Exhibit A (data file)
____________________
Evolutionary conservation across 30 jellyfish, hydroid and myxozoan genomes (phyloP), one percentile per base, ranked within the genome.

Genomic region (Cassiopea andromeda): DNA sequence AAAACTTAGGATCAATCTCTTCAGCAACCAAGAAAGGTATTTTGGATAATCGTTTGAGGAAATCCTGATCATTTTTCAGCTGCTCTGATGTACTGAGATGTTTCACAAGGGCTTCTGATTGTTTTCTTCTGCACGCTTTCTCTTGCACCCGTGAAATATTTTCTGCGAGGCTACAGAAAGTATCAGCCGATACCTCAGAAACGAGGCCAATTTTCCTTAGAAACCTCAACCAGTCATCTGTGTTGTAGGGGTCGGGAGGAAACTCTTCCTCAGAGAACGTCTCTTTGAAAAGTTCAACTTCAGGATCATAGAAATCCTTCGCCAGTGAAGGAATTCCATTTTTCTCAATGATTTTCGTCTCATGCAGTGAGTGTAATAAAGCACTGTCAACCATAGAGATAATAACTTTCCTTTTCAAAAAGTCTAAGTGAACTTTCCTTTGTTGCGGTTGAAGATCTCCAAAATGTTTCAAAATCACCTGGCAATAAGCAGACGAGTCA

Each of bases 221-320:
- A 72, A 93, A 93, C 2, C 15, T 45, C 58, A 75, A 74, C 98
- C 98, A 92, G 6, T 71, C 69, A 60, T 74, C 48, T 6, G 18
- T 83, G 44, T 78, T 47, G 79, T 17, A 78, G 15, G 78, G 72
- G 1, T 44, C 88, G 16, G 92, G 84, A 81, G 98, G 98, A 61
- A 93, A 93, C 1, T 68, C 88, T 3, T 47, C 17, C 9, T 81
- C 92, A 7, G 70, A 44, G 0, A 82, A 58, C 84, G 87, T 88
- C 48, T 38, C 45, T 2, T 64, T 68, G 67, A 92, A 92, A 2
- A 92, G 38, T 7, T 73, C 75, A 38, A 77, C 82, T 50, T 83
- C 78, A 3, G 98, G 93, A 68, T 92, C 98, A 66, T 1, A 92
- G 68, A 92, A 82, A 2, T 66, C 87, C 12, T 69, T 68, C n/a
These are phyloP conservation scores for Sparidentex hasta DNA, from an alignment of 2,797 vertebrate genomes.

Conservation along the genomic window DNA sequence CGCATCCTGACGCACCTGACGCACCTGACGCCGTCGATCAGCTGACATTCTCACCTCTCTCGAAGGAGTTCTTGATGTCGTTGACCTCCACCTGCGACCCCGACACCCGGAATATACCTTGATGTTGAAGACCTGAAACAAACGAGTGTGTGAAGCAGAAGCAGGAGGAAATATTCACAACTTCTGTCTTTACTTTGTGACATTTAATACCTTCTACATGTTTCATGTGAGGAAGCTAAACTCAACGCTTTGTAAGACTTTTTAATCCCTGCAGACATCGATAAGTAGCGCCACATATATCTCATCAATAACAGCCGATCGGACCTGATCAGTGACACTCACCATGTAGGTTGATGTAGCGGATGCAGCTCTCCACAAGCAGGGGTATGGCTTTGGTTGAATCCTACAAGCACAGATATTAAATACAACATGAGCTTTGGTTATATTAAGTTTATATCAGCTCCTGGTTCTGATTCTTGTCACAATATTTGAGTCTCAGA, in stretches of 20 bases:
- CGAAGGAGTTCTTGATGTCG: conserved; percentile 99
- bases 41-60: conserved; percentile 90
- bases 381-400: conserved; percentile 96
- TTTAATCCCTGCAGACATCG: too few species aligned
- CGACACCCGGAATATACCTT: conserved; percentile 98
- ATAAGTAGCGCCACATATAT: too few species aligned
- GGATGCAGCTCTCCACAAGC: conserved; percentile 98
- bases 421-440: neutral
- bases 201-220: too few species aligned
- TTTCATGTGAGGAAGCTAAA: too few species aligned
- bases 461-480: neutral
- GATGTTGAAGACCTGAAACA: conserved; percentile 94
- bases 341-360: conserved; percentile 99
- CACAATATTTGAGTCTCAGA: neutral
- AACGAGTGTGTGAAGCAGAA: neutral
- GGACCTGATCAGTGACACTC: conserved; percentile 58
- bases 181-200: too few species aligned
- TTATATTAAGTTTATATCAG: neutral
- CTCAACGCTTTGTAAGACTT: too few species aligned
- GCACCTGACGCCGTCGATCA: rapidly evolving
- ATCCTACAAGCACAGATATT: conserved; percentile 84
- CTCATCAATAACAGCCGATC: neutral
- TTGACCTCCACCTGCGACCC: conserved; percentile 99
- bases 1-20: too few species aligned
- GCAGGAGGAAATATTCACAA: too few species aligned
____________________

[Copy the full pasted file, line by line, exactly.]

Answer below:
Evolutionary conservation across 30 jellyfish, hydroid and myxozoan genomes (phyloP), one percentile per base, ranked within the genome.

Genomic region (Cassiopea andromeda): DNA sequence AAAACTTAGGATCAATCTCTTCAGCAACCAAGAAAGGTATTTTGGATAATCGTTTGAGGAAATCCTGATCATTTTTCAGCTGCTCTGATGTACTGAGATGTTTCACAAGGGCTTCTGATTGTTTTCTTCTGCACGCTTTCTCTTGCACCCGTGAAATATTTTCTGCGAGGCTACAGAAAGTATCAGCCGATACCTCAGAAACGAGGCCAATTTTCCTTAGAAACCTCAACCAGTCATCTGTGTTGTAGGGGTCGGGAGGAAACTCTTCCTCAGAGAACGTCTCTTTGAAAAGTTCAACTTCAGGATCATAGAAATCCTTCGCCAGTGAAGGAATTCCATTTTTCTCAATGATTTTCGTCTCATGCAGTGAGTGTAATAAAGCACTGTCAACCATAGAGATAATAACTTTCCTTTTCAAAAAGTCTAAGTGAACTTTCCTTTGTTGCGGTTGAAGATCTCCAAAATGTTTCAAAATCACCTGGCAATAAGCAGACGAGTCA

Each of bases 221-320:
- A 72, A 93, A 93, C 2, C 15, T 45, C 58, A 75, A 74, C 98
- C 98, A 92, G 6, T 71, C 69, A 60, T 74, C 48, T 6, G 18
- T 83, G 44, T 78, T 47, G 79, T 17, A 78, G 15, G 78, G 72
- G 1, T 44, C 88, G 16, G 92, G 84, A 81, G 98, G 98, A 61
- A 93, A 93, C 1, T 68, C 88, T 3, T 47, C 17, C 9, T 81
- C 92, A 7, G 70, A 44, G 0, A 82, A 58, C 84, G 87, T 88
- C 48, T 38, C 45, T 2, T 64, T 68, G 67, A 92, A 92, A 2
- A 92, G 38, T 7, T 73, C 75, A 38, A 77, C 82, T 50, T 83
- C 78, A 3, G 98, G 93, A 68, T 92, C 98, A 66, T 1, A 92
- G 68, A 92, A 82, A 2, T 66, C 87, C 12, T 69, T 68, C n/a
These are phyloP conservation scores for Sparidentex hasta DNA, from an alignment of 2,797 vertebrate genomes.

Conservation along the genomic window DNA sequence CGCATCCTGACGCACCTGACGCACCTGACGCCGTCGATCAGCTGACATTCTCACCTCTCTCGAAGGAGTTCTTGATGTCGTTGACCTCCACCTGCGACCCCGACACCCGGAATATACCTTGATGTTGAAGACCTGAAACAAACGAGTGTGTGAAGCAGAAGCAGGAGGAAATATTCACAACTTCTGTCTTTACTTTGTGACATTTAATACCTTCTACATGTTTCATGTGAGGAAGCTAAACTCAACGCTTTGTAAGACTTTTTAATCCCTGCAGACATCGATAAGTAGCGCCACATATATCTCATCAATAACAGCCGATCGGACCTGATCAGTGACACTCACCATGTAGGTTGATGTAGCGGATGCAGCTCTCCACAAGCAGGGGTATGGCTTTGGTTGAATCCTACAAGCACAGATATTAAATACAACATGAGCTTTGGTTATATTAAGTTTATATCAGCTCCTGGTTCTGATTCTTGTCACAATATTTGAGTCTCAGA, in stretches of 20 bases:
- CGAAGGAGTTCTTGATGTCG: conserved; percentile 99
- bases 41-60: conserved; percentile 90
- bases 381-400: conserved; percentile 96
- TTTAATCCCTGCAGACATCG: too few species aligned
- CGACACCCGGAATATACCTT: conserved; percentile 98
- ATAAGTAGCGCCACATATAT: too few species aligned
- GGATGCAGCTCTCCACAAGC: conserved; percentile 98
- bases 421-440: neutral
- bases 201-220: too few species aligned
- TTTCATGTGAGGAAGCTAAA: too few species aligned
- bases 461-480: neutral
- GATGTTGAAGACCTGAAACA: conserved; percentile 94
- bases 341-360: conserved; percentile 99
- CACAATATTTGAGTCTCAGA: neutral
- AACGAGTGTGTGAAGCAGAA: neutral
- GGACCTGATCAGTGACACTC: conserved; percentile 58
- bases 181-200: too few species aligned
- TTATATTAAGTTTATATCAG: neutral
- CTCAACGCTTTGTAAGACTT: too few species aligned
- GCACCTGACGCCGTCGATCA: rapidly evolving
- ATCCTACAAGCACAGATATT: conserved; percentile 84
- CTCATCAATAACAGCCGATC: neutral
- TTGACCTCCACCTGCGACCC: conserved; percentile 99
- bases 1-20: too few species aligned
- GCAGGAGGAAATATTCACAA: too few species aligned